Over the past decade, hands down my wife and kids. Lozen has helped me learn to just be myself and to be comfortable with that. My kids have reinforced that being the real me is a much better me. Everyone around me influences me, it’s all about understanding that influence is always present but you get to choose what you do with it, good or bad. And what you choose, you have to own. No blame, no excuses. More directly though, a food truck from Darwin’s Mindil Beach Markets called ‘Roadkill Café’ inspired me to go down the food truck path. A story from a friend during a buck’s party in the wilderness of Aotearoa inspired me to remove alcohol from the family home, beginning the Sobah journey. A friend explained to us that the thing he found most inspirational in his father was the fact that he could not recall a time his father ever drank in front of him or was around him intoxicated. It really resonated with me.
How would you best describe your philosophy on food?
Food is life. Life is not food. You are responsible for what you eat and what your young ones learn to eat. Consume what you are comfortable with and given your circumstances make the best possible choices you can for you, your mob and your world. I know for many, choices seem scarce due to a range of food security issues but there is usually a more healthy and sustainable choice than what is directly obvious.
Tell us a little bit about your ‘day job’ as a health psychologist – what does your role entail?
I simply try to help people see their choices. Sometimes these can appear hard to see or to reach. I’m merely a guide. Individuals are the only experts on themselves and their circumstances, not so-called professionals. Through my consultancy, I travel A LOT! There aren’t too many Aboriginal psychologists around. I work mostly with organisations and their employees, or the peoples in their care. I run workshops, programs and cultural capacity training, and do a fair bit of work in community. Recently, my lecturing role at Bond Uni was made official so I’ll be found there more regularly as well.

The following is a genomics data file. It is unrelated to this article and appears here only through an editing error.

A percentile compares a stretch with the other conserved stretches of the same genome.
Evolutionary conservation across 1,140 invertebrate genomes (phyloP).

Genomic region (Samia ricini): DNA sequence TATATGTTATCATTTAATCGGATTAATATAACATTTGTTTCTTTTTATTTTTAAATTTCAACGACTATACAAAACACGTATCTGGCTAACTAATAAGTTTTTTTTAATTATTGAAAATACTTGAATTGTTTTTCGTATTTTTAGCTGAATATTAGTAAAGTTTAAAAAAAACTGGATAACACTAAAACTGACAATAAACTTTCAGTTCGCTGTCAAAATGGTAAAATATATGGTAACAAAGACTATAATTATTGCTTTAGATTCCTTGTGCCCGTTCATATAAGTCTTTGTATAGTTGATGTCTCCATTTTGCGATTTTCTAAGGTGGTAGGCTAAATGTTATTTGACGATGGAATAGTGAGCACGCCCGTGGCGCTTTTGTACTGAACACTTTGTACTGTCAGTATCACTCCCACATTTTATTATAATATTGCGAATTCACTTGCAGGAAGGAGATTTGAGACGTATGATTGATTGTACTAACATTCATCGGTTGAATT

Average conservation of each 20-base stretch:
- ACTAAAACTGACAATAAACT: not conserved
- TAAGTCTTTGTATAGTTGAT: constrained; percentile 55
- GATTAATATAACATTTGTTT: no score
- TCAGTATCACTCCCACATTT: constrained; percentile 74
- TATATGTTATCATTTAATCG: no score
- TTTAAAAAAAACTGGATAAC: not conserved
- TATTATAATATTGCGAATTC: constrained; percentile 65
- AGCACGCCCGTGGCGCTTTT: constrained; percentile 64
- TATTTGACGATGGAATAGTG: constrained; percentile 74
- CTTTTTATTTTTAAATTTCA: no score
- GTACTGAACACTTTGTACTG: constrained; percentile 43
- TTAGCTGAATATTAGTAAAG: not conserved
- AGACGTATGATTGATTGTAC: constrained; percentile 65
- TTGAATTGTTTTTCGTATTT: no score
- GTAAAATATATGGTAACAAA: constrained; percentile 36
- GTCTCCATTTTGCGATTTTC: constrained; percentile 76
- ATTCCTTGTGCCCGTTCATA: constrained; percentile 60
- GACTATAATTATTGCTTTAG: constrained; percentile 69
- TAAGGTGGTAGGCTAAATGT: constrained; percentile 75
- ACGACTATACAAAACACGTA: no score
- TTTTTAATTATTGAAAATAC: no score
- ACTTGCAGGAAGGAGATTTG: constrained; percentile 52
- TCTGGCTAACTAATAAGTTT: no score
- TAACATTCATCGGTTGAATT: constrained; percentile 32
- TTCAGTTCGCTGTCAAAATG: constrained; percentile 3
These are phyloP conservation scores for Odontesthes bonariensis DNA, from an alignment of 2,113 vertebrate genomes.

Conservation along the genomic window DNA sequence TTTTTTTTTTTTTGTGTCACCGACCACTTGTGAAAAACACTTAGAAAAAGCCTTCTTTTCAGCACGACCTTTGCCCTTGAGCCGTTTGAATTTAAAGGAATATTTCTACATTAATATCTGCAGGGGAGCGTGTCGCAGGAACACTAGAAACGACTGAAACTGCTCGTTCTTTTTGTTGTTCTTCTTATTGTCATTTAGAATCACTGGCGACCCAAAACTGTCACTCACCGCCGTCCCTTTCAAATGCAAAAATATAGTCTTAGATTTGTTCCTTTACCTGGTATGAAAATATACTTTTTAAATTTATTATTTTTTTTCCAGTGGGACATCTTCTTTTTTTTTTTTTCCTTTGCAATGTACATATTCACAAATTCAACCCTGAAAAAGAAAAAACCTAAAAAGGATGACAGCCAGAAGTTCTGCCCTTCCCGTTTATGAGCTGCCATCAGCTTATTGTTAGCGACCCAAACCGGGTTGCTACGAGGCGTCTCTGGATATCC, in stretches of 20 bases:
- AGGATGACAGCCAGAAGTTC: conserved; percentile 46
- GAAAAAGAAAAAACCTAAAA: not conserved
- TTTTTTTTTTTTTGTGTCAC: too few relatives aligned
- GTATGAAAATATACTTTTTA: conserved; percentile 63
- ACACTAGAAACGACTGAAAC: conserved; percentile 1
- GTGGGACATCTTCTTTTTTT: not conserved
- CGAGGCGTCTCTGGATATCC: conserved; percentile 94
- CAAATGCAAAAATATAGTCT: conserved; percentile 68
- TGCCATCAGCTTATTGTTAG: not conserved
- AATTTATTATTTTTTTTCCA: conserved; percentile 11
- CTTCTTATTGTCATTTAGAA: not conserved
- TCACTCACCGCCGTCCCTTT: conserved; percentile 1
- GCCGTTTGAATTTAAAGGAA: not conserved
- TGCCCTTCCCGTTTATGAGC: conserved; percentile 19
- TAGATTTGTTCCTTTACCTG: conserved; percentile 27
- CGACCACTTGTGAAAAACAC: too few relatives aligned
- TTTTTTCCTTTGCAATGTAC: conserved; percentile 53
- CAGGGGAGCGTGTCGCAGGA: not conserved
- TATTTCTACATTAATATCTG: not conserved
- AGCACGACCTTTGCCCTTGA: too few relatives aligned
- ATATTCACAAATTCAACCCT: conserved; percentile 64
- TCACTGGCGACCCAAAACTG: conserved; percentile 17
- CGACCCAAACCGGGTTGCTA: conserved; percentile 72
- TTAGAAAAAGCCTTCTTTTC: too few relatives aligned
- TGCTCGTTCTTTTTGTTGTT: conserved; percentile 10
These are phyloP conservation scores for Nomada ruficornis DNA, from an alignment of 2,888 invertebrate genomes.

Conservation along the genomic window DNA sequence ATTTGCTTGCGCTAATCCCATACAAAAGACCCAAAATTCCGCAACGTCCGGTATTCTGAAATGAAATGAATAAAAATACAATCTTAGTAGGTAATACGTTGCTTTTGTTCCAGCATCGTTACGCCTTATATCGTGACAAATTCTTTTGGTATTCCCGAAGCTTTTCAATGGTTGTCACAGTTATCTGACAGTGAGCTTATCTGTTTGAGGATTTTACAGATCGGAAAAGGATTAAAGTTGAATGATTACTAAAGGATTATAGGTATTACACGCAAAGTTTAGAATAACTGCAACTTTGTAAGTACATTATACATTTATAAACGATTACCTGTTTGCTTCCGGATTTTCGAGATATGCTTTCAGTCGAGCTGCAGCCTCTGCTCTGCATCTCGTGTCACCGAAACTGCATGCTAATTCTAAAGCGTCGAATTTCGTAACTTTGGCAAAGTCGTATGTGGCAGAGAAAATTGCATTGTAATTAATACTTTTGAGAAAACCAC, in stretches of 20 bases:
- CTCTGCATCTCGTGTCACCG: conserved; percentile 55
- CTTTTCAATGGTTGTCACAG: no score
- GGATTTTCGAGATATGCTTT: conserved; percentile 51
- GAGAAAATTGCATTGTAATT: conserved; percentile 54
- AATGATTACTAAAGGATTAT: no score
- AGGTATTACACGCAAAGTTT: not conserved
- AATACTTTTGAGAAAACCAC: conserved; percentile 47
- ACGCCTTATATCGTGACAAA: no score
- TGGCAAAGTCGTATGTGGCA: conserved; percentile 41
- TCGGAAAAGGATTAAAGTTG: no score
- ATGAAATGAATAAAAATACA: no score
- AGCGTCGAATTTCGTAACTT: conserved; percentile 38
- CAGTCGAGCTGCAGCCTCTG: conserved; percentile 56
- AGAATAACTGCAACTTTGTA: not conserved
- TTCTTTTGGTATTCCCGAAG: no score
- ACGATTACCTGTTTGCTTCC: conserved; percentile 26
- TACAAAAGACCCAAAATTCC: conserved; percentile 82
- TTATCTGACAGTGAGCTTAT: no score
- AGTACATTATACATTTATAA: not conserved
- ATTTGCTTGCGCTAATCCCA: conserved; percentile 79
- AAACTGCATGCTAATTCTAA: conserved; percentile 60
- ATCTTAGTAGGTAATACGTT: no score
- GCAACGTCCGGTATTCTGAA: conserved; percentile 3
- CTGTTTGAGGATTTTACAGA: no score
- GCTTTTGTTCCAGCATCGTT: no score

Has that background played a role in your businesses Clinto’s Kupmurri and Sobah?
Absolutely! The importance of holistic health is promoted through all my businesses and endeavours. Also my keen interest in my own Gamilaroi culture has led me to try to live as well as I can. Hopefully through doing so I will help others to learn a bit more about positive living, which includes healthy eating and drinking habits.
With unique offerings like emu and crocodile on the menu at Clinto’s Kupmurri, you must get some customers that are a little taken back. How do you go about educating people on foods like this that aren’t entirely mainstream?
Most people find our menu strange or weird, and I have had a few that openly scoffed at it, pulling faces etc. That’s fine, that’s their choice, but it does tend to be a negative influence on others around at the time. I’ve got to a point in my life where I have all the time in the world for those that want to learn and I completely accept that not everyone is at that place at present. I give my time to those that want knowledge and to open themselves up to new experiences. It’s really not that unusual or weird, particularly for our mob.
What’s your earliest memory of food?
Learning to cook potato bake with my Nan, Evelyn. I actually don’t have much of a child hood memory but I do remember learning to cook for the family very young. Mum wasn’t one for cooking. By the time I was ten, I was well and truly put in charge of grocery shopping and cooking at home.
What’s the best piece of advice you’ve ever been given?
There’s no such thing as ‘perfect’ so stop trying to become it. I honestly learnt that from a grove of trees…
Finally, what inspires you?
It’s becoming more and more evident that European ways are not well suited to this country. Learning about the many tens of thousands of years’ knowledge on how to live well – physically, mentally and spiritually – with this beautiful place we call Australia is really exciting and the way forward for us all.